The Sessions Memo does not directly call for a crackdown on the prosecution of marijuana laws or indicate that the Department of Justice intends to do so in the future, but it reaffirms the Controlled Substances Act and reminds top federal authorities that marijuana is a "dangerous drug" and "marijuana activity is a serious crime." Without more, the Sessions Memo simply rejects the special treatment of marijuana initially established by the Cole Memo, indicating a shift in the Department of Justice's marijuana policy—and adding increased uncertainty as to the ongoing tug-of-war between state legalization and federal criminalization.

Employers Do Not Appear To Be Affected By Sessions Memo

The Sessions Memo will not likely have much of an effect on current state marijuana programs. In states where marijuana is unlawful, the Sessions Memo has no impact. In states where marijuana is legal, it is too early to tell how federal prosecutors will react to the Sessions Memo, but federal authorities are not likely to suddenly prioritize federal marijuana enforcement. Several state attorneys general have already released statements indicating that they will continue with the status quo despite the Sessions Memo.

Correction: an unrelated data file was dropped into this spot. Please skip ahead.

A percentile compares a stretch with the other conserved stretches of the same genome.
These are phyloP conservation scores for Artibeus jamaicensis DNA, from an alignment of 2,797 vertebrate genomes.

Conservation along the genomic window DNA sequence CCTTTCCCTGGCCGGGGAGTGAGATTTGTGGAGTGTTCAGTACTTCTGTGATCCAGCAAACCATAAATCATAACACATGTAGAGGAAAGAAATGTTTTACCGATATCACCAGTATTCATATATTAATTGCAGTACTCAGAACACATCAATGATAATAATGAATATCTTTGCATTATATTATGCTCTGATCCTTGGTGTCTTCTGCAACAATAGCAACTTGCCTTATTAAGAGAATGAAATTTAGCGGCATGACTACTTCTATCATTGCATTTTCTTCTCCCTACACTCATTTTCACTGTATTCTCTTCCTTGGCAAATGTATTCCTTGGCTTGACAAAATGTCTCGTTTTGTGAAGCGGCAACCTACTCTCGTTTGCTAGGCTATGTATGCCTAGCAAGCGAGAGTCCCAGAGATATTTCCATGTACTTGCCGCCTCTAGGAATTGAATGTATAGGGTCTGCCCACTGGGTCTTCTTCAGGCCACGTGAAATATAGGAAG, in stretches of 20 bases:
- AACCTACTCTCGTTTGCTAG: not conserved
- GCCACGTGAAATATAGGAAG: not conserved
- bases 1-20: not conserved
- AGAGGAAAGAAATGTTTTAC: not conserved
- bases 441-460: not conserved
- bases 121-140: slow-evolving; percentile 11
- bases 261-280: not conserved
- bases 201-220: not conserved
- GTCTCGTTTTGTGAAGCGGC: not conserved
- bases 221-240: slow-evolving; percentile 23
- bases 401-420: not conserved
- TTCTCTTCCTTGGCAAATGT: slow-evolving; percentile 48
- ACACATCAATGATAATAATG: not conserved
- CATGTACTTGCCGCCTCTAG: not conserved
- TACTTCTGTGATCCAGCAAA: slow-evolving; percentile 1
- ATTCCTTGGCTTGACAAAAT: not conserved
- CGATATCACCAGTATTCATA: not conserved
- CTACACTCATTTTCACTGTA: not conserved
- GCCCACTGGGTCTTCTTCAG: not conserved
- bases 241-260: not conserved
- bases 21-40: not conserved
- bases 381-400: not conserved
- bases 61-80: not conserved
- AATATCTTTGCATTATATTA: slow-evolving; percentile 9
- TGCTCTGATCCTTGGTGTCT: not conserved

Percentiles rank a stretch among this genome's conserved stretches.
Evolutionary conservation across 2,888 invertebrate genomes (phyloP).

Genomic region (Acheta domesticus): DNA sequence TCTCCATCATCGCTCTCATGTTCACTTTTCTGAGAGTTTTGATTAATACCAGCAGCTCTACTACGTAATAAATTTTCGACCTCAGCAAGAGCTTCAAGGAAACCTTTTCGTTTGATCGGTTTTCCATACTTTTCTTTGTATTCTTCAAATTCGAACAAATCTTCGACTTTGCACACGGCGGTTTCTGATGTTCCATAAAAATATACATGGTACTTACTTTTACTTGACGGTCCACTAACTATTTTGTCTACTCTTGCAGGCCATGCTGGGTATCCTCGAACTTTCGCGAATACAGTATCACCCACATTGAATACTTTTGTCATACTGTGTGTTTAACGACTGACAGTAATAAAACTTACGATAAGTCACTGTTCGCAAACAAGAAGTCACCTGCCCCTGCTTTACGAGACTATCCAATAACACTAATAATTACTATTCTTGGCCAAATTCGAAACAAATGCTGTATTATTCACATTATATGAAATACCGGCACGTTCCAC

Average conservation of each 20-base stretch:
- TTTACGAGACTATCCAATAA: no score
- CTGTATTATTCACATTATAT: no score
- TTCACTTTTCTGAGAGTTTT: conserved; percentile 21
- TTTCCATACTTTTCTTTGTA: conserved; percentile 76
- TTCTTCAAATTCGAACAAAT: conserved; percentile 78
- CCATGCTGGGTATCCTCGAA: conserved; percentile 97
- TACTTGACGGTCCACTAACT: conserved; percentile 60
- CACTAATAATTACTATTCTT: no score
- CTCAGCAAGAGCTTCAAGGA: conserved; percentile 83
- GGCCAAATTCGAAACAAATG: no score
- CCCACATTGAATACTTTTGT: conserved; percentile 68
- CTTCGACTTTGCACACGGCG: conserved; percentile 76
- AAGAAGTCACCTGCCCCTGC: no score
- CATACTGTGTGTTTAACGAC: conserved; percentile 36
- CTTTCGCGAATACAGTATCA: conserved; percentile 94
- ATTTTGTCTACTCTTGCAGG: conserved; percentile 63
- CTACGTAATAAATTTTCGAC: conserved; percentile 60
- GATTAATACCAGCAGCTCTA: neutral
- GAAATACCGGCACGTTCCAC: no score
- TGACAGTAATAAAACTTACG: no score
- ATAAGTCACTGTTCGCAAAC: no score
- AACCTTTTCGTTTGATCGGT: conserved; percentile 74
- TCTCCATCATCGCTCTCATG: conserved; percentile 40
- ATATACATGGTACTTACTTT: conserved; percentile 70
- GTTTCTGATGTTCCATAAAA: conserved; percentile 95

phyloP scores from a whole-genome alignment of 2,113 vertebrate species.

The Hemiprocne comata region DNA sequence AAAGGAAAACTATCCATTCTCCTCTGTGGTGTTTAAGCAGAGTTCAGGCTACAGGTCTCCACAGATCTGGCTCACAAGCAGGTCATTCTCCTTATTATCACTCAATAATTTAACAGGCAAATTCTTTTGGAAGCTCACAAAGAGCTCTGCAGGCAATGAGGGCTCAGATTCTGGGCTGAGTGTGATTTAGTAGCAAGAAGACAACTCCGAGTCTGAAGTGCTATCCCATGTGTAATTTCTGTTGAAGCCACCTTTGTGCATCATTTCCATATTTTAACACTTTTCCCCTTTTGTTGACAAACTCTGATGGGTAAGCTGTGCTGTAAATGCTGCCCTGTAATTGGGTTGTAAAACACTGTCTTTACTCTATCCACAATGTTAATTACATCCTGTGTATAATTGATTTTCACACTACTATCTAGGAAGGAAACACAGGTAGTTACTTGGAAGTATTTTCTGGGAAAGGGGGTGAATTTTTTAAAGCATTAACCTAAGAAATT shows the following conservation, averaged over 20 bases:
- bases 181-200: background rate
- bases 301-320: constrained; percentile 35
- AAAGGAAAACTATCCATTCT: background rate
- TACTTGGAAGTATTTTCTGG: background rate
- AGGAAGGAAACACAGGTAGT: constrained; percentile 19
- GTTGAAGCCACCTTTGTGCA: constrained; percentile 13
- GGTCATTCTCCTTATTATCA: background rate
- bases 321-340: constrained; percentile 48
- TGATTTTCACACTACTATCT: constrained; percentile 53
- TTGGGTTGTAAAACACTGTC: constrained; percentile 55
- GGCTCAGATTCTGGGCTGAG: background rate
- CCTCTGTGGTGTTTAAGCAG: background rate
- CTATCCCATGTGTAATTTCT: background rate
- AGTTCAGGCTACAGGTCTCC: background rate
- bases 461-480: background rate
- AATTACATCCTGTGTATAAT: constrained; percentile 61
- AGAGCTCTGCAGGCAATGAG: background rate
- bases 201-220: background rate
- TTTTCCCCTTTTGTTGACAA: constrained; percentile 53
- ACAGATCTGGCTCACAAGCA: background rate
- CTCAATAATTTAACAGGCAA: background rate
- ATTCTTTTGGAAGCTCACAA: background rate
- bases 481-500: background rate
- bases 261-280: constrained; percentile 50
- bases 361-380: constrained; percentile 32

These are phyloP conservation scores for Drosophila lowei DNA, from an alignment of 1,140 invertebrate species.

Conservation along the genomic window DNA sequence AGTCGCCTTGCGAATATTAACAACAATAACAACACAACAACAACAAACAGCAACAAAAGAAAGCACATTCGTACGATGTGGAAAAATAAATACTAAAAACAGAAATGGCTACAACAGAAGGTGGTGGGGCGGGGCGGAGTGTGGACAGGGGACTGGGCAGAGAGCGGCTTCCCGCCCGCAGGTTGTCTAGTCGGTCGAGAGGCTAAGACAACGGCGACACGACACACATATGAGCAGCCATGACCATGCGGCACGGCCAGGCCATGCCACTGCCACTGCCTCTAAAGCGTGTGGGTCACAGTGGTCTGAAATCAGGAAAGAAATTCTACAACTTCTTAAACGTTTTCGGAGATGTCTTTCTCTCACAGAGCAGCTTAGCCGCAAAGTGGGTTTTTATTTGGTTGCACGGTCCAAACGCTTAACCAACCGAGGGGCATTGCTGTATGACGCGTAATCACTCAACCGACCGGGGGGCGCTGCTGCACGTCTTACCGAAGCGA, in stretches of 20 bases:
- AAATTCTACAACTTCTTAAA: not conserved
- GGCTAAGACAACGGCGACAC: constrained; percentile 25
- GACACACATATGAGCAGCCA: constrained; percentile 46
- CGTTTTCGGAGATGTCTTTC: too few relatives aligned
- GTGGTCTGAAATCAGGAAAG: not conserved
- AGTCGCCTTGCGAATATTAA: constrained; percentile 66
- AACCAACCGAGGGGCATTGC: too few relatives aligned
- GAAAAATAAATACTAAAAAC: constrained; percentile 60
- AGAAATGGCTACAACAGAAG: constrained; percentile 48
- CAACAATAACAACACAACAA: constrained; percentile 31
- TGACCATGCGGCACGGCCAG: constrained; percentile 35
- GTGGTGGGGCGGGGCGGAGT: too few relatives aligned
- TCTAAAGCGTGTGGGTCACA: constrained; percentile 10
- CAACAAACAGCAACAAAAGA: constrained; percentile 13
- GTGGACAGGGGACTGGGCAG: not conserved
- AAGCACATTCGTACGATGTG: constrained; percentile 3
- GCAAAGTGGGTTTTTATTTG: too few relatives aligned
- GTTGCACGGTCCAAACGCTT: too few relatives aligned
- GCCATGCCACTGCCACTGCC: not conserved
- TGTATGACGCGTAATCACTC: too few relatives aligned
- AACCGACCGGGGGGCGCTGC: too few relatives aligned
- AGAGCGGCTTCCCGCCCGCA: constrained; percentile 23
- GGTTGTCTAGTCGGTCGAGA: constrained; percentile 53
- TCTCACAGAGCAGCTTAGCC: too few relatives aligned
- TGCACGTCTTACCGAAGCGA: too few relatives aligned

Because of this, the Sessions Memo should not change your overall approach regarding how to deal with marijuana in the workplace. The Memo does not alter employer marijuana policies already in place, and does not impact employment marijuana policies in states where marijuana is legal. So far, courts have generally not required employers to accommodate marijuana use, and although there are some significant exceptions (most notably a July 2017  victory for medical marijuana users in Massachusetts), yesterday's news does not alter that. And in those states that offer employment protections to medical marijuana users, yesterday's Memo does little to change things. Employers should not feel emboldened to take a stricter approach against applicants or employees in those states because of this potential shift in federal prosecutorial discretion.

Marijuana Law Compliance Best Practices

But because this is an area of the law that will continue to be tested in the courts, particularly in states with statutes protecting employees who engage in "lawful" off-duty conduct, you should consult with counsel when developing personnel policies and when deciding whether to take action regarding a specific incident. Moreover, there are some key things you can do to ensure compliance with state and federal marijuana laws.